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Dividing Attention Lowers Children's but Increases Adults' False Memories

Otgaar, Henry and Peters, Maarten and Howe, Mark L. (2012) Dividing Attention Lowers Children's but Increases Adults' False Memories. Journal of Experimental Psychology: Learning, Memory and Cognition, 38 (1). pp. 204-210. ISSN 0278-7393

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Abstract

The present study examined the impact of divided attention on children's and adults' neutral and negative true and false memories in a standard Deese/Roediger-McDermott paradigm. Children (7- and 11-year-olds; n = 126) and adults (n = 52) received 5 neutral and 5 negative Deese/Roediger-McDermott word lists; half of each group also received a divided attention task. The results showed that divided attention affected children's and adults' false memory levels differently but did not alter true memory differently. Our results revealed a developmental shift in that divided attention lowered children's false memory rates but increased adults' false memory rates, regardless of the nature of the material (i.e., neutral or negative). Our study indicates that manipulations that target conscious processing (e.g., divided attention) result in marked qualitative and quantitative differences between children's and adults' false memories but not true memories.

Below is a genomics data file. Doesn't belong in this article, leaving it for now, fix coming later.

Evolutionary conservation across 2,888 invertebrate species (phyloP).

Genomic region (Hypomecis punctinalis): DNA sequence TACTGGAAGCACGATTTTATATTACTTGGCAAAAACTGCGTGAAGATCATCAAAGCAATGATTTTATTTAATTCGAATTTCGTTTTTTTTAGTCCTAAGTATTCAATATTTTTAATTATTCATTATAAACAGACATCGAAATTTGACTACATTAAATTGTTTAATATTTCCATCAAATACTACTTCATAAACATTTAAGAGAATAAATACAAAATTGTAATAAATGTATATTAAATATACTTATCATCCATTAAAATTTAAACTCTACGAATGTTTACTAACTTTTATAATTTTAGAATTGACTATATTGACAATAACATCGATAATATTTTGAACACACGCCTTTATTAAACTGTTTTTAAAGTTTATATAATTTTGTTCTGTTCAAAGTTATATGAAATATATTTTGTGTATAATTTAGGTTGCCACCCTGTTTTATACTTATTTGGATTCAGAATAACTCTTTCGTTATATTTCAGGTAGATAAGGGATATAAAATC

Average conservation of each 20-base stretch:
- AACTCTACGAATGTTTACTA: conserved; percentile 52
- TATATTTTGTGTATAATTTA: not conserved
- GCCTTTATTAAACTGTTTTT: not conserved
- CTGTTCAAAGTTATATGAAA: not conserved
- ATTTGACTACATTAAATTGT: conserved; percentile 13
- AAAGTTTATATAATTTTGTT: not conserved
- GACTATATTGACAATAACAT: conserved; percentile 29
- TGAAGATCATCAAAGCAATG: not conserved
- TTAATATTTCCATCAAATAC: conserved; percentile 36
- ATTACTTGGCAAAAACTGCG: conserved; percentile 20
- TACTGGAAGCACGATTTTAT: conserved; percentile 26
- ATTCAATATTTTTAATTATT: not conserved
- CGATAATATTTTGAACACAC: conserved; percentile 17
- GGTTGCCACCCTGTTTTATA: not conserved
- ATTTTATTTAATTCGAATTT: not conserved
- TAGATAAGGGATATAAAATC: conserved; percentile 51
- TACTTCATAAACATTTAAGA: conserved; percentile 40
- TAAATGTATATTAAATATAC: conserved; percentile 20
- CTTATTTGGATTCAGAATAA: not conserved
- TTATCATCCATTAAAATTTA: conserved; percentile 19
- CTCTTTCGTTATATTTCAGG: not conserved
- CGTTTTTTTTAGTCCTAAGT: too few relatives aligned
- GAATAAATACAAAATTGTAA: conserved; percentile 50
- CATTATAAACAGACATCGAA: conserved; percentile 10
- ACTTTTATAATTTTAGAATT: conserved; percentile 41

Item Type: Article
Journal or Publication Title: Journal of Experimental Psychology: Learning, Memory and Cognition
Uncontrolled Keywords: false memories ; development ; divided attention ; memory ; RECALL ; RECOGNITION ; WORDS ; TRUE ; CONCRETENESS ; IMMEDIATE ; ILLUSIONS
Subjects:
Departments: Faculty of Science and Technology > Psychology
ID Code: 52755
Deposited By: ep_importer_pure
Deposited On: 23 Feb 2012 09:56
Refereed?: Yes
Published?: Published
Last Modified: 09 Apr 2014 23:08
Identification Number:
URI: http://eprints.lancs.ac.uk/id/eprint/52755

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